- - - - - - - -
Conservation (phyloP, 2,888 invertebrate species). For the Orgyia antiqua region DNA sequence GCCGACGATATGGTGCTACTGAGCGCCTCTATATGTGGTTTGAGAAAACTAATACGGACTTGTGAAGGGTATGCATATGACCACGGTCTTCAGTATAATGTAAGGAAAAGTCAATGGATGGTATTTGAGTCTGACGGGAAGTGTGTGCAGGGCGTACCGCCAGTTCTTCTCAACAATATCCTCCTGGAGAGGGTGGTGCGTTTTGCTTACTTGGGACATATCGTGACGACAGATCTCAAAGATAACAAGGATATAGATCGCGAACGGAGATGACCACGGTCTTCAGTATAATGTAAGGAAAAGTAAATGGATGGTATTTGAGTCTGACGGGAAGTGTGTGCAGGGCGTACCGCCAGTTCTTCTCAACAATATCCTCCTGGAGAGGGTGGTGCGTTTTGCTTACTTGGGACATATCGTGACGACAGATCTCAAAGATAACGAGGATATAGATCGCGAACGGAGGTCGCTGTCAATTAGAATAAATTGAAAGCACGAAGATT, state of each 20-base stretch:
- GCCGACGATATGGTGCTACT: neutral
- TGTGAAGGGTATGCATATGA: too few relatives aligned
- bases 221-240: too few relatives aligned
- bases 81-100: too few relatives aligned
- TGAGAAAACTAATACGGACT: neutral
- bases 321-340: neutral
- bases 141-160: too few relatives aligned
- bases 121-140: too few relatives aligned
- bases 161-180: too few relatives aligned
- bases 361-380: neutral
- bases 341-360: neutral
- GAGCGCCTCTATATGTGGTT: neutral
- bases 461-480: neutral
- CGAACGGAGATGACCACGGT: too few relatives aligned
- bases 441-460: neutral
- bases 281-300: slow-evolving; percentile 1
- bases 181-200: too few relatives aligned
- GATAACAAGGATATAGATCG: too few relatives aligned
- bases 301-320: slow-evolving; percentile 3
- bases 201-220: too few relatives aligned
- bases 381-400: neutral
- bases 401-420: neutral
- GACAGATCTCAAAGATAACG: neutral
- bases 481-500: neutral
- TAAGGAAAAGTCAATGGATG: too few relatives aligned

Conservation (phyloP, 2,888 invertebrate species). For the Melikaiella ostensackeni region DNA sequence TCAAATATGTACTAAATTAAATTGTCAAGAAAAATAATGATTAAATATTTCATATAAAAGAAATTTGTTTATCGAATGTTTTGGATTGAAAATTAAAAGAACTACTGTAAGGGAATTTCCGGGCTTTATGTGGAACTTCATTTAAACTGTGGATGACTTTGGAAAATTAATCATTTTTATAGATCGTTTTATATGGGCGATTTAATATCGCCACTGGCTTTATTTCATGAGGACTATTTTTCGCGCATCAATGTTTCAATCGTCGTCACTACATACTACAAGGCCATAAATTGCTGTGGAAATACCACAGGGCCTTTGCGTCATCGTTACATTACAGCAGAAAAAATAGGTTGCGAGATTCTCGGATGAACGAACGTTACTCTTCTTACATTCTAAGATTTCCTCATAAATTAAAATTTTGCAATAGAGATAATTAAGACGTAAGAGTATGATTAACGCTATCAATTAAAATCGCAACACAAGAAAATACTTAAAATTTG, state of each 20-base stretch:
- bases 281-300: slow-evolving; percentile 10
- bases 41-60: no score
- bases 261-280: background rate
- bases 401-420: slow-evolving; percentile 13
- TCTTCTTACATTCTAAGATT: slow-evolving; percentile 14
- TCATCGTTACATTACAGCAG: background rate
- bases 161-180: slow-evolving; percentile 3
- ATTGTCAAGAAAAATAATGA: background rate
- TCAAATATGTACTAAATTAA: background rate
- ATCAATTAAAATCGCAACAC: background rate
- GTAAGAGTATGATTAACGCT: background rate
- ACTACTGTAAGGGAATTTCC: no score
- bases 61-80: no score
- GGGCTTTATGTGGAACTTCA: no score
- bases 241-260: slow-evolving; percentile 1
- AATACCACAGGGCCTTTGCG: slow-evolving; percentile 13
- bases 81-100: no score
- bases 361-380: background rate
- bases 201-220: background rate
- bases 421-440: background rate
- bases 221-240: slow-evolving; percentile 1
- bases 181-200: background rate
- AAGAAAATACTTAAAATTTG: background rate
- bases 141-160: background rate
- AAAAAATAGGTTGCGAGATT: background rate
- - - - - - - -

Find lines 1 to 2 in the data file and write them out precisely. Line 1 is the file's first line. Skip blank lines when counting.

Conservation (phyloP, 2,888 invertebrate species). For the Orgyia antiqua region DNA sequence GCCGACGATATGGTGCTACTGAGCGCCTCTATATGTGGTTTGAGAAAACTAATACGGACTTGTGAAGGGTATGCATATGACCACGGTCTTCAGTATAATGTAAGGAAAAGTCAATGGATGGTATTTGAGTCTGACGGGAAGTGTGTGCAGGGCGTACCGCCAGTTCTTCTCAACAATATCCTCCTGGAGAGGGTGGTGCGTTTTGCTTACTTGGGACATATCGTGACGACAGATCTCAAAGATAACAAGGATATAGATCGCGAACGGAGATGACCACGGTCTTCAGTATAATGTAAGGAAAAGTAAATGGATGGTATTTGAGTCTGACGGGAAGTGTGTGCAGGGCGTACCGCCAGTTCTTCTCAACAATATCCTCCTGGAGAGGGTGGTGCGTTTTGCTTACTTGGGACATATCGTGACGACAGATCTCAAAGATAACGAGGATATAGATCGCGAACGGAGGTCGCTGTCAATTAGAATAAATTGAAAGCACGAAGATT, state of each 20-base stretch:
- GCCGACGATATGGTGCTACT: neutral